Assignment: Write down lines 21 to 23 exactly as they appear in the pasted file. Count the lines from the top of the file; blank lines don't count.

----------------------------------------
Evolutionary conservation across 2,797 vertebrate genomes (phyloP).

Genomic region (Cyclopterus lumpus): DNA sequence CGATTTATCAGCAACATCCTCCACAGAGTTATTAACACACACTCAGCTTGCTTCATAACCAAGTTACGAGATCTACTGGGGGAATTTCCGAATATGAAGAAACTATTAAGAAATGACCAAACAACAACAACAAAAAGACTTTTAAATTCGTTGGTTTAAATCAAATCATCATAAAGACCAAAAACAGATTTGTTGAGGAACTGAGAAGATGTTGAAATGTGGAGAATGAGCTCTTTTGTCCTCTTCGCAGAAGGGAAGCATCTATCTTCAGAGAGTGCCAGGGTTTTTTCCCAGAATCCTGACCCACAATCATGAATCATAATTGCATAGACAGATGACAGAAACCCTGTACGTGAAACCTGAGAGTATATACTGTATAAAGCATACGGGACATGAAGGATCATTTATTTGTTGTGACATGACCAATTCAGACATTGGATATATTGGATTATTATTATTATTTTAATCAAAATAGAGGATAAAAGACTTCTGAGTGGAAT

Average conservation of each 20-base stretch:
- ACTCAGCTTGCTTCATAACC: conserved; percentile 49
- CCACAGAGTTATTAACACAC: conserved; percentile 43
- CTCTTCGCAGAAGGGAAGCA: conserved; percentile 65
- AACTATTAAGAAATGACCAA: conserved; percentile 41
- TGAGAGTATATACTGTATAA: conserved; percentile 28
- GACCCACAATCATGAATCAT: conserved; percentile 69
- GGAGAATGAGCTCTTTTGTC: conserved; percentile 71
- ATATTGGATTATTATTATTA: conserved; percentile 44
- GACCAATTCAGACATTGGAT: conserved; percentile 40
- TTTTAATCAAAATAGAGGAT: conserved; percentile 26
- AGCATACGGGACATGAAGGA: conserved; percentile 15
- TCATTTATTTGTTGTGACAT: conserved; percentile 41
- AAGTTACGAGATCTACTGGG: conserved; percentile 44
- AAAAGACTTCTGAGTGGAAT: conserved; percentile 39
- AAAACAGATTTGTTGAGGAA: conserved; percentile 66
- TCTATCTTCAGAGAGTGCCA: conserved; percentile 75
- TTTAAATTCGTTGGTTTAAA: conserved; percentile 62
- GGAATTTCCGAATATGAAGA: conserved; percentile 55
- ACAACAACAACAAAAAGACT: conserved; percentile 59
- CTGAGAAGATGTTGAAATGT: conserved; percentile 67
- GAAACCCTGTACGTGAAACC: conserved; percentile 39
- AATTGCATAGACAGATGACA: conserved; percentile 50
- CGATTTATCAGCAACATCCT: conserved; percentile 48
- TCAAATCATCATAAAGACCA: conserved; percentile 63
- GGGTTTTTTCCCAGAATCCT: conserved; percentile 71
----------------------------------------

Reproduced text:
- GGAATTTCCGAATATGAAGA: conserved; percentile 55
- ACAACAACAACAAAAAGACT: conserved; percentile 59
- CTGAGAAGATGTTGAAATGT: conserved; percentile 67